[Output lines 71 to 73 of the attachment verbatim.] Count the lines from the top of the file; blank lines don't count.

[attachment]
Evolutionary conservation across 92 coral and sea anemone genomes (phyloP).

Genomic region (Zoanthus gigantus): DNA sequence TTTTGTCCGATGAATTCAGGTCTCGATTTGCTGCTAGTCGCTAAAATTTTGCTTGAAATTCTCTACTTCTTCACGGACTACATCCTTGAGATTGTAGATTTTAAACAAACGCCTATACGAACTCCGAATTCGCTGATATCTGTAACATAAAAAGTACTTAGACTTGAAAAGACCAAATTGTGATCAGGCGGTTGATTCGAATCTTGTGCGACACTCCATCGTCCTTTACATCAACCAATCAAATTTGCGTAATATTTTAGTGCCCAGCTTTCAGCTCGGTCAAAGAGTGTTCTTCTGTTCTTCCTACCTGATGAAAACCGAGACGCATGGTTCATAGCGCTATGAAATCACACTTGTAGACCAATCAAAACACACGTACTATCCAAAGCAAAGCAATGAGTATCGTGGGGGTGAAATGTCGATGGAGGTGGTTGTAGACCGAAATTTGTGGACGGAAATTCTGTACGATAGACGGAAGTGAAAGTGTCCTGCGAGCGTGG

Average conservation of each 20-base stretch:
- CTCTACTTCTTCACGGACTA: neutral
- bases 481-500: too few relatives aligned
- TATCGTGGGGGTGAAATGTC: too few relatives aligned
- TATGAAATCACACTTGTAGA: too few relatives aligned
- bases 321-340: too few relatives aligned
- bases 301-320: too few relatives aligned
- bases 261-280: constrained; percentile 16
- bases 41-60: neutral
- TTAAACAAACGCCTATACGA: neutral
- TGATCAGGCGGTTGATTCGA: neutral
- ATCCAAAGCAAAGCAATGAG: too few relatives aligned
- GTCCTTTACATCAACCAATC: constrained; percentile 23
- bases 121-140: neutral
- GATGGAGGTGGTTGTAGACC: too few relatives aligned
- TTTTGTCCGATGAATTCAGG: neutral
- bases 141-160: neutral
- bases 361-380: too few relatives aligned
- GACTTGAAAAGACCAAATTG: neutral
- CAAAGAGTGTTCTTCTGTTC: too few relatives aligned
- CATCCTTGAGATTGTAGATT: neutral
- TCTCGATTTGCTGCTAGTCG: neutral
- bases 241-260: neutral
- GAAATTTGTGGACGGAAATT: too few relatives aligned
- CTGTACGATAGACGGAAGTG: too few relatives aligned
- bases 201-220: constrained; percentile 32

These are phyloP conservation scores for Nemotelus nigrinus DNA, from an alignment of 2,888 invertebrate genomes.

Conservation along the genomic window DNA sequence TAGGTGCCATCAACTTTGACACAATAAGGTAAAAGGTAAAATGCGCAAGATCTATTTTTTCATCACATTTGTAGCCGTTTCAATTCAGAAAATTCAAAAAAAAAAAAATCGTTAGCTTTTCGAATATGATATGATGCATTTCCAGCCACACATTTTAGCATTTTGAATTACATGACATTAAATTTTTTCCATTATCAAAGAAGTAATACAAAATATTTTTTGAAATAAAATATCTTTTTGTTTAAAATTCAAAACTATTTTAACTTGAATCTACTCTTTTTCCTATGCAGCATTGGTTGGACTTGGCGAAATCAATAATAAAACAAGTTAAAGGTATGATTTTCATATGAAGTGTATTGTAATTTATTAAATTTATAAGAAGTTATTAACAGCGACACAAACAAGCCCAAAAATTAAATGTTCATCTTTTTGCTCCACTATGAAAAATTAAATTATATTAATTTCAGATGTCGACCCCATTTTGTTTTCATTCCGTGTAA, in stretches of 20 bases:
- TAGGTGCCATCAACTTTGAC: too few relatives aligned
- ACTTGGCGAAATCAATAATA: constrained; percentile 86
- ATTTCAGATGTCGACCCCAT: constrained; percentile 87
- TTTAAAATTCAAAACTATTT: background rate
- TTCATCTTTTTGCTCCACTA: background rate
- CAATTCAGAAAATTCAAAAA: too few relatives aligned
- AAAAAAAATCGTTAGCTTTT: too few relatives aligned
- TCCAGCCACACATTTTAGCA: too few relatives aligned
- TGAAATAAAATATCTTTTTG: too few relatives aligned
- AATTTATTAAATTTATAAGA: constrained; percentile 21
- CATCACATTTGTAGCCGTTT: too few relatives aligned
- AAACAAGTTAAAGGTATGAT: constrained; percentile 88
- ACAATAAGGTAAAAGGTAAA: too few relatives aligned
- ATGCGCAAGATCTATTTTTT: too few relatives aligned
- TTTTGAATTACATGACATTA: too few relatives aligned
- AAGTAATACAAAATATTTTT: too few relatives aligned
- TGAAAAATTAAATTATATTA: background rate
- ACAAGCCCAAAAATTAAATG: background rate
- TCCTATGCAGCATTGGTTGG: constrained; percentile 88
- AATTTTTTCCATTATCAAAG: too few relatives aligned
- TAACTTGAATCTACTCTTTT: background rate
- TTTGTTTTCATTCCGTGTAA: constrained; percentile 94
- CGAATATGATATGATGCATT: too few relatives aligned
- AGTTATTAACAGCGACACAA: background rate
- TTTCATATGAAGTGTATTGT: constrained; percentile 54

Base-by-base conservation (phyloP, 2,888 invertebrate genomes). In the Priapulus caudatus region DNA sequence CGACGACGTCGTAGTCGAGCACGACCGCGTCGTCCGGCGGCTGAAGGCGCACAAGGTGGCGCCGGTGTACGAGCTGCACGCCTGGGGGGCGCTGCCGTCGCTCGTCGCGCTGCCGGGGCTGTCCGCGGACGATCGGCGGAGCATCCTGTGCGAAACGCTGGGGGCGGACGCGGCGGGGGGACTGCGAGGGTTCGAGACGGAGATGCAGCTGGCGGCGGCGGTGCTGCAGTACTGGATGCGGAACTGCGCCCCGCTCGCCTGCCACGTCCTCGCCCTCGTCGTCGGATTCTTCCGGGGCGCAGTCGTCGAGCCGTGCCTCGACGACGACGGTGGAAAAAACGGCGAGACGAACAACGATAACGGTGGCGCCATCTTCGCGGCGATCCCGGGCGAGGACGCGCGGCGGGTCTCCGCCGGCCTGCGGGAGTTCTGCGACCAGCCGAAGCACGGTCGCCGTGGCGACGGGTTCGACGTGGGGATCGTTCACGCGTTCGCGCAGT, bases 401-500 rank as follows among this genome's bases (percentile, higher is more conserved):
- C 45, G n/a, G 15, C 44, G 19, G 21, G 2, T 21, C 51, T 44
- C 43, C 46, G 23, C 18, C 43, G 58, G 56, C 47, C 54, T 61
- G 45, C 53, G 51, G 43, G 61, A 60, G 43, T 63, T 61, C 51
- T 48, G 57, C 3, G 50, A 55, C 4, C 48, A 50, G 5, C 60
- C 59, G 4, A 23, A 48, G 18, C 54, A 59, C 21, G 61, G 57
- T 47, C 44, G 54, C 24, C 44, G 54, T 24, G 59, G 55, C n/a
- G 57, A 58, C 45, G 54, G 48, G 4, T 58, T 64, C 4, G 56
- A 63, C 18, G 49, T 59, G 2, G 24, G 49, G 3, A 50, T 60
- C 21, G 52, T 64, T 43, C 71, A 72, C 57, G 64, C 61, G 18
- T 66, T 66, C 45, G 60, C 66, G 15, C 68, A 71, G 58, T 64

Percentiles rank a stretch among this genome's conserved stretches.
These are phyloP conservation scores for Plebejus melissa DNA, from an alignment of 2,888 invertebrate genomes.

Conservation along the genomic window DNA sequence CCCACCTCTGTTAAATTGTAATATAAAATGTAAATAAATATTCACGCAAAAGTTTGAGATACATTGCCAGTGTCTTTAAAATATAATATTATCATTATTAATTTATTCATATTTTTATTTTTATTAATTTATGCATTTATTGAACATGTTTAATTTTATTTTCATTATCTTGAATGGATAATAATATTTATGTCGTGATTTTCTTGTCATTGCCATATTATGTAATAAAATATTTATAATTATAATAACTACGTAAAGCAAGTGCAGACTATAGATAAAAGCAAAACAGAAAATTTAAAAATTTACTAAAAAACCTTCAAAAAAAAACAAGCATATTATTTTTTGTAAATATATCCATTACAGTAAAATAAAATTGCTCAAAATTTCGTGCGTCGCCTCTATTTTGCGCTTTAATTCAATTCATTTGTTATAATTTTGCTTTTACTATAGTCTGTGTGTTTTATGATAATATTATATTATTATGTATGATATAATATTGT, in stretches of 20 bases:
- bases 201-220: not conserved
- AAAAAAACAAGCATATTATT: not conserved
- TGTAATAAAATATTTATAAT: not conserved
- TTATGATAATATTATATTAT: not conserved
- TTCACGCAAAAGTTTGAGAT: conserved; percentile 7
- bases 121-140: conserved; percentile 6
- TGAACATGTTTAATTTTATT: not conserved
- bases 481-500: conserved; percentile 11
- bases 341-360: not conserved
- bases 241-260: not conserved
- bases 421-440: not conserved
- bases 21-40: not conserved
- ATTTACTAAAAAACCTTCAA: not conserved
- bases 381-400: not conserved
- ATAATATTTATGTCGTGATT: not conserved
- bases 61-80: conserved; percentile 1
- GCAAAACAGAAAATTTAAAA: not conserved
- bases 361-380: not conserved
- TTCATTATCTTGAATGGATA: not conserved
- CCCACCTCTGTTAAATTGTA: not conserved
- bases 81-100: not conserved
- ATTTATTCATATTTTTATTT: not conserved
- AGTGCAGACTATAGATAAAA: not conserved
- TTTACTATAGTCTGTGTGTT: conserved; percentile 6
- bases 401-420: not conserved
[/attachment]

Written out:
- AAAAAAACAAGCATATTATT: not conserved
- TGTAATAAAATATTTATAAT: not conserved
- TTATGATAATATTATATTAT: not conserved